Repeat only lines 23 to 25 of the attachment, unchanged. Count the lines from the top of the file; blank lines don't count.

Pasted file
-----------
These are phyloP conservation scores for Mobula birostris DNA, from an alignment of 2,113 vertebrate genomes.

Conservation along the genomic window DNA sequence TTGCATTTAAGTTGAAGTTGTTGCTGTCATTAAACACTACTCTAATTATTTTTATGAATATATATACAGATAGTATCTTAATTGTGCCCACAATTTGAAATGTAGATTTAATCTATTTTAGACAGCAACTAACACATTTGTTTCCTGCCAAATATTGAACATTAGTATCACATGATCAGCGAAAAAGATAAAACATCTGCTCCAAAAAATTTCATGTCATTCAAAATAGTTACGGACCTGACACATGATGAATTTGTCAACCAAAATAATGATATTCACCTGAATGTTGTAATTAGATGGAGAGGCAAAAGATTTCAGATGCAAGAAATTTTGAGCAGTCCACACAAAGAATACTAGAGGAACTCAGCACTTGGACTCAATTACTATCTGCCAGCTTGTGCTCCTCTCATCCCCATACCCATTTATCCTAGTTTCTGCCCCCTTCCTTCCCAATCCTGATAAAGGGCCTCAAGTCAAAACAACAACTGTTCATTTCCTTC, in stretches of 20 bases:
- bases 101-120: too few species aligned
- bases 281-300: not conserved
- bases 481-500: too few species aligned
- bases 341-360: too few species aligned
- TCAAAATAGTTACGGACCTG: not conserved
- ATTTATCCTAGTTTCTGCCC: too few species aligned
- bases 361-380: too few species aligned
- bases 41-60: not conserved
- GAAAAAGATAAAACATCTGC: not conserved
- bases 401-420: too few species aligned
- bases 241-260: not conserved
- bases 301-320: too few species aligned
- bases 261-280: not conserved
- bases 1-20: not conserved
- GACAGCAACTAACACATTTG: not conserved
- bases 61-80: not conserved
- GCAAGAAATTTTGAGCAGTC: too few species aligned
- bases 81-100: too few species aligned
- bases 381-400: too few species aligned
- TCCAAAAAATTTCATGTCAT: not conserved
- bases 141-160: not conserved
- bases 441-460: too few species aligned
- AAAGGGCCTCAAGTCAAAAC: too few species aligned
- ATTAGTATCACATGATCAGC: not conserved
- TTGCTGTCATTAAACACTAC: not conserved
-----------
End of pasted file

- bases 141-160: not conserved
- bases 441-460: too few species aligned
- AAAGGGCCTCAAGTCAAAAC: too few species aligned